Two buildings of different height


Two buildings of different heights

Thanks for your help.


Both are fine, but they have slightly different connotations. This is due to different usages of the word height, and may not be central to your question.

In you second example, each building has its own height. Height is an attribute, and as such can be counted in the same manner as the attribute's owner.

In the first sentence, height is being used as a concept, not an attribute. The buildings are being compared on the basis of height.

There are a lot of sensible attributes than can also function as concepts. So you really have to decide how you want the reader to handle the idea.

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  • This looks philosophy-of-English related, positing an analysis of the count / non-count choice in such cases. As this choice is often available, it would be very useful to have links to research on the issue. – Edwin Ashworth Jan 11 '18 at 23:33
  • 'I asked them their age' and 'I asked them their ages' look exactly synonymous, with attributes requested in each case. Dorgeloh and Wanner investigate the 'addressing the individual within a group' usage. – Edwin Ashworth Jan 12 '18 at 0:56

You could also say 'two buildings of different heidths' meaning, two buildings of differing height measurements.

This means 'two buildings of differing heights'.

Heidth specifically refers to the vertical length of something.

'Heidth' (pron. like height with an extra 'th' on the end) is the describing word used to express the abstract of a 'height' as a thing.


Similar to width.

Heidth is commonly used in English, in London, where I am from (I am English) to describe how high or tall something is vertically.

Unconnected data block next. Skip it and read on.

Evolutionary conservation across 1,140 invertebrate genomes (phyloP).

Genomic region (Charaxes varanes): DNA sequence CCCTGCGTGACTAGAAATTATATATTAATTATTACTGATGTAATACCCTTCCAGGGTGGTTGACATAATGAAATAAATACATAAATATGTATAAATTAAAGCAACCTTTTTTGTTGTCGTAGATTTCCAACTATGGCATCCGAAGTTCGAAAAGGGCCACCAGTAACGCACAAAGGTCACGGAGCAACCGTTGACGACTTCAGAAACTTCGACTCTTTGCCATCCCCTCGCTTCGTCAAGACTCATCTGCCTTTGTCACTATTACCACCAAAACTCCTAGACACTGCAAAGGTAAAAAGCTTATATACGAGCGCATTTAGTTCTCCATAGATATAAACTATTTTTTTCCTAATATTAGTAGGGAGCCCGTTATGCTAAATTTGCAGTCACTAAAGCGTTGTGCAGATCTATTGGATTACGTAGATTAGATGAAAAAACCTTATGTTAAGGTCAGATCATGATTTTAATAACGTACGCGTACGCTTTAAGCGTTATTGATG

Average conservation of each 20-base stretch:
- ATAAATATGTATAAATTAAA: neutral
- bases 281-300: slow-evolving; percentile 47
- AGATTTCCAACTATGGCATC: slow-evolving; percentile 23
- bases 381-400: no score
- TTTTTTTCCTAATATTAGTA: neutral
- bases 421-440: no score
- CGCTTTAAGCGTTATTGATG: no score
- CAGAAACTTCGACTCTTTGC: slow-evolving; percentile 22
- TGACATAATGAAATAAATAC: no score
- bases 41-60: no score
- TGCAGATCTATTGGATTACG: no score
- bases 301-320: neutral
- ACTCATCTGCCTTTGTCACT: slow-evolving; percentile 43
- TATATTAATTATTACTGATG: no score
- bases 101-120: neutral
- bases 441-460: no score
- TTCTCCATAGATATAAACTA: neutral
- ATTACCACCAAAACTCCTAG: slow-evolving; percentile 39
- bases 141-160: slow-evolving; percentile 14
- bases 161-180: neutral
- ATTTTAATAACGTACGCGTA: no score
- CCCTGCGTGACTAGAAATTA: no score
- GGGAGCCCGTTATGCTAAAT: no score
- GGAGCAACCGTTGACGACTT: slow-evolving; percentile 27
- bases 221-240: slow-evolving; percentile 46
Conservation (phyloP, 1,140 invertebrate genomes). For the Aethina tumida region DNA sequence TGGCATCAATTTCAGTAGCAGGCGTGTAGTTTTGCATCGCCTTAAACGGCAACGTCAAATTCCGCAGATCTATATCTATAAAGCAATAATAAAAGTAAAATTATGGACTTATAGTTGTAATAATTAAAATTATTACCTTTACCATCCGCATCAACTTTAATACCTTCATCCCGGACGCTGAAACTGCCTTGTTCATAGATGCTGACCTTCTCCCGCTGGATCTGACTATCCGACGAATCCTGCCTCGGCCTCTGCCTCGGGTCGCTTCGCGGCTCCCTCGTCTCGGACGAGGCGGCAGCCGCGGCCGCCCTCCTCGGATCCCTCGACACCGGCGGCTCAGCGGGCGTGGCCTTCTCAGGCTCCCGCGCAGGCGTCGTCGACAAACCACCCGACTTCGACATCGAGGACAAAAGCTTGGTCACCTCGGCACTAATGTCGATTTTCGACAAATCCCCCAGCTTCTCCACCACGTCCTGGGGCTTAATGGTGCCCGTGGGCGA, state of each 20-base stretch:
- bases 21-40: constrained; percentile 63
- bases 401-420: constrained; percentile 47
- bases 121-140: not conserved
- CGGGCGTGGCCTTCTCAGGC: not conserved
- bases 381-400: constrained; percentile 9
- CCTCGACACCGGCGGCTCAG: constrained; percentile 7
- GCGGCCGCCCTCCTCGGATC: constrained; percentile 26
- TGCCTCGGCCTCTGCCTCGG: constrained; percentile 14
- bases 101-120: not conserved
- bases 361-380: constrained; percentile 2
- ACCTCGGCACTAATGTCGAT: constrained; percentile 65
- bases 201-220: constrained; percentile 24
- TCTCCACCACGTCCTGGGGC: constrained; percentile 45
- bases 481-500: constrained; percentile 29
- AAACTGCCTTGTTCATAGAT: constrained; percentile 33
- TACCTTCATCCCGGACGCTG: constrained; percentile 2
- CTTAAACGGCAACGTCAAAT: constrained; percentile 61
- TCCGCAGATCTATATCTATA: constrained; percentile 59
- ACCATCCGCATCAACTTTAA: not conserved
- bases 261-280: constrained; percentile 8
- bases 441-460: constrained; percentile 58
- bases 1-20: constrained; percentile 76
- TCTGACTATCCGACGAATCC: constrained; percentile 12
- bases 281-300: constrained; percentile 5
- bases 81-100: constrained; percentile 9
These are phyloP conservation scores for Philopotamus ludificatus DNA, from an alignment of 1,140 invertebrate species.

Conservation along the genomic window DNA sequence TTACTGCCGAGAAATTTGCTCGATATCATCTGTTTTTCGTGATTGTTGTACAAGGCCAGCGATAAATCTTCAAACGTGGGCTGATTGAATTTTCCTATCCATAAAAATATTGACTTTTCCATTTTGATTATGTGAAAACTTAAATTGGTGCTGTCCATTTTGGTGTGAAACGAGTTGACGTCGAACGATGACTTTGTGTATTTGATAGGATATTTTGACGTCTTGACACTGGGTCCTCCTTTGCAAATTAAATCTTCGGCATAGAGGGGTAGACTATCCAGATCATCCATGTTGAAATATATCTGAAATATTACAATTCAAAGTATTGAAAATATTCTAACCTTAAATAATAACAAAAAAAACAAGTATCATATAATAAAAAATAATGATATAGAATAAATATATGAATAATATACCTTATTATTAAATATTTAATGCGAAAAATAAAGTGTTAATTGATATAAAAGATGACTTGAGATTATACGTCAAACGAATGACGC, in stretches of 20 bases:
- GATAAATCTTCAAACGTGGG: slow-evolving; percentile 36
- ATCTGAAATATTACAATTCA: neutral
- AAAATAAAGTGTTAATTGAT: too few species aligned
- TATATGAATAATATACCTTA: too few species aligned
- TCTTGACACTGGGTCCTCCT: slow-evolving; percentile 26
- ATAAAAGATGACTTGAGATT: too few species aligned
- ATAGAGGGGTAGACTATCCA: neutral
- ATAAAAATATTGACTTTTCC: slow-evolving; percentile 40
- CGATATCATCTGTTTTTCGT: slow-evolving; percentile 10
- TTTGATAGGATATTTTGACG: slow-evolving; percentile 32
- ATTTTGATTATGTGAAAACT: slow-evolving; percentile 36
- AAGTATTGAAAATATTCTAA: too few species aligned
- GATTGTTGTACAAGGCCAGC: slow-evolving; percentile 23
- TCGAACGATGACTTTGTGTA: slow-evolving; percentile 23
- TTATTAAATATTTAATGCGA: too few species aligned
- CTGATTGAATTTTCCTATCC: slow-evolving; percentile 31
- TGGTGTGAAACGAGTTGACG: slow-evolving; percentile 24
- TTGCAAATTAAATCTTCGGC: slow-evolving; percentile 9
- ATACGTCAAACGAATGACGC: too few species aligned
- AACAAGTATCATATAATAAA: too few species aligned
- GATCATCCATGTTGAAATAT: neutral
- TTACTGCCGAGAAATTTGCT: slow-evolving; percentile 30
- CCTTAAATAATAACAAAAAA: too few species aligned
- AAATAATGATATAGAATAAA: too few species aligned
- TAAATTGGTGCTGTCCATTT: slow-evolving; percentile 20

'What is the heidth of that wall?' 'It is 3 metres high' or, 'the wall's heidth is 3 metres'.

There are many arguments online about 'whether heighth is correct' but this is with the spelling 'heighth' (which is how the words sounds). I believe its historical spelling is 'heidth' - with a 'd' - and if you google that word, you'll see no arguments about it.

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  • Apart from introducing a non-standard / obsolescent variant, this does not answer the question. – Edwin Ashworth Jan 12 '18 at 0:50
  • It's not obsolete, it is in common use. It depends on the context of what is being said - are the buildings the topic of interest, or the heidth itself. – Jelila Jan 12 '18 at 0:54
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    Can you find a dictionary with an editorial board, or a respectable source (of within the last 50 years), giving 'heidth' instead of 'height'? / Note the two variants OP actually asks about in their question: 'heights' or 'height'. – Edwin Ashworth Jan 12 '18 at 0:59
  • Depending on what they want to say - to my ears if they say 'two buildings of differing heighths' it sounds more natural and correct than height or heights. If you scroll down on this page you'll see that in recent years 320 people have looked it up. wordnik.com/words/heidth – Jelila Jan 12 '18 at 1:16
  • The example they have to resort to is 'If the man is there, or ia heidth, it is 'certain you have done all that can be hy writing) and no doubt tlie Bbhop of Gloucester, who proniiaed toDr.'. Wordnik and UD are not often well received on ELU. Perhaps you can see why. Other, respected, online dictionaries (Collins, M-W, Oxford Dictionaries Online ...) fail to list 'heidth', which argues quite strongly that it is non-standard. – Edwin Ashworth Jan 12 '18 at 15:47

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